Prairie Patches Are Small Relics of Once Vast Ecosystems

January 2, 2008 clifftop CliffNotes



Liatris & Rattlesnake Master, D. FitzWilliam

Dennis FitzWilliam, Clifftop


Dennis FitzWilliam, Clifftop

Illinois, the “Prairie State,” once was a part of a vast grassland, stretching from Indiana to Nebraska, from Texas to Saskatchewan, called the tallgrass prairie.  In 1800, 22 million acres of Illinois were tallgrass prairie and 14 million acres were forest.

Millions of years ago, because of the Rocky Mountain uplift, a large rain-shadow was created in the middle of the continent.  A precipitation gradient, running west-to-east, became the dominant factor in what grows where.  The height of grasses and frequency of trees increase as you move from the foot of the Rockies, across the Midwest, and into the Appalachians.  After the last ice age, 10,000 years ago, distinct species of drought-tolerant plants took hold to form the huge swathes of prairie in Illinois.

Even as they declared it “wilderness,” the heavily-forested terrain of

prairie, M. Kemper

Martin Kemper, Illinois Department of Natural Resources

eastern North America remained recognizably similar to the homelands of early European explores and settlers.  There was, further, familiarity in land use due to horticultural practices of Amerindians, who opened small fields within the vast forests.

But for those who initially explored and then those settlers who slowly “westered-on” as they cut down timbers to homestead through the ever-shrinking eastern forests, the tallgrass prairie offered no frame of reference.  They had never seen or heard of the steppes of Asia, the African veldt, or the South American pampas.

The first European explorers who ventured into the tallgrass prairie were astounded by its vast expanse, seemingly so devoid of landmarks that it was comparable only to the empty seas.  Louis Joliet, after his legendary 1673 exploration down the Illinois and Mississippi Rivers, reported on “limitless expanses of prairies, miraculous oceans of grasslands, stretching as far as the eye could see.”

Goatsbeard, T. Rollins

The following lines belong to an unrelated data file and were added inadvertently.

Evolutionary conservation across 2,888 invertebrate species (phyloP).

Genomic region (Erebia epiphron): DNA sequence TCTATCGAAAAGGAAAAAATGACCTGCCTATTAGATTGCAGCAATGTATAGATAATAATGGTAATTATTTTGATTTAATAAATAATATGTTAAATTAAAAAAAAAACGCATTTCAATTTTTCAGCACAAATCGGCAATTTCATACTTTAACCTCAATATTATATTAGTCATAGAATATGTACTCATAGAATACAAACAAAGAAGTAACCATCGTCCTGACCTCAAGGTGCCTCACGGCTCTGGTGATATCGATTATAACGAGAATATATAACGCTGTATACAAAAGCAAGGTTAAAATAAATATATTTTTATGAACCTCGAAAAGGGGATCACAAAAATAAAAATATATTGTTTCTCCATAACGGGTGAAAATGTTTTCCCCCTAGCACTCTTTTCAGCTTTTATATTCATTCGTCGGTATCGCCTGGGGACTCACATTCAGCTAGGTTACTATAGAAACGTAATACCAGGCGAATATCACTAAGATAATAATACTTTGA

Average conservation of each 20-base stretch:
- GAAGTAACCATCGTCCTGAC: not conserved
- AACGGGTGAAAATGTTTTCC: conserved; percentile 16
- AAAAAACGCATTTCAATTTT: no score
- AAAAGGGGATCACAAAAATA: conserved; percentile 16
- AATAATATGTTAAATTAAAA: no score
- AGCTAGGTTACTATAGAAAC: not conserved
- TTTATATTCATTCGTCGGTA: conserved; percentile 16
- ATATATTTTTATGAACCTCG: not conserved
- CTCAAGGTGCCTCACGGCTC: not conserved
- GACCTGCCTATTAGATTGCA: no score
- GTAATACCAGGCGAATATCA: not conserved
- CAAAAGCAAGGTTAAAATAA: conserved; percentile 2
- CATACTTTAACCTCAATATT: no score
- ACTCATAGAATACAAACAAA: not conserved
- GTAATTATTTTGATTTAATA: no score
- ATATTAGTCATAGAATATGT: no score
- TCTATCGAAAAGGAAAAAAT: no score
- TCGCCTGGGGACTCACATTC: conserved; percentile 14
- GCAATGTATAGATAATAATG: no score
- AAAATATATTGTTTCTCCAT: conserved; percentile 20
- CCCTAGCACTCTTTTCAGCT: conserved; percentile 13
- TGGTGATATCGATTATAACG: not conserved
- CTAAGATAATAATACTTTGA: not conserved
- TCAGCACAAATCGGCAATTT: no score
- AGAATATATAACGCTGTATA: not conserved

Tom Rollins, Thomas Rollins Photography

Even the word “prairie” hints at the difficulty early explorers had in grasping the uniqueness of this new place and their struggle for cultural referents.  This word was coined in the 18th century and was derived from the Old French praerie which was rooted in the Latin word pratum for “meadow.”  The word, though evocative of a familiar European landscape — an enclosed grassy area, dotted with daisies and poppies and regularly mowed for animal fodder  — could not itself possibly contain the vast wild ecosystem that was the tallgrass prairie.  No longer a referent to meadow, the word prairie grew even as that landscape was being transformed, into its modern meaning: an expansively open, unconfined area dominated by grasses and the absence of many trees.

prairie, M. Kemper

Martin Kemper, Illinois Department of Natural Resources

A tallgrass prairie simply is an association of distinct grasses and forbs (mostly flowering composites and legumes) growing close together, sharing time, space and nutrients.  Over time, prairie plants adapted to survive the extremes in temperature, drought, wind, high light intensity,  grazing by large herbivores (bison and elk), as well as underground disturbance by burrowing animals,  and disturbance by fire, which prevents the establishment and succession of trees.

Here, too, word usage tells a distinct story, but one far different from and having no analogy to a meadow.  For Native American peoples of the mid-continent, prairie and fire were one and the same word.  Prairie plants survive because their roots and rhizomes are protected from the searing heat of prairie fires which burn through dried and dead vegetation in the late fall through early spring dormant-growth season.

A tallgrass prairie is a quiltwork of plant cooperation and a kaleidoscope of colors, bloomtimes, heights and shapes, all wafting in the winds from early spring to late fall.  What you see in looking over a prairie is only a third of the dynamics of the ecosystem.  Prairies are root-driven communities with two-thirds of their biomass underground.  Deep, very deep roots insure plant survival in a landscape hospitable only to very drought tolerant plants.  A

Pale prairie coneflowers, M. Kemper

Martin Kemper, Illinois Department of Natural Resources

gardener knows, for example, that time, some effort and a shovel will suffice to transplant a daylily or a rose.  But moving a prairie coneflower sets the patient gardener to considerable effort with a very long-bladed spade.  A transplant-minded gardener would be better prepared to deal with an established compass plant by using a back hoe.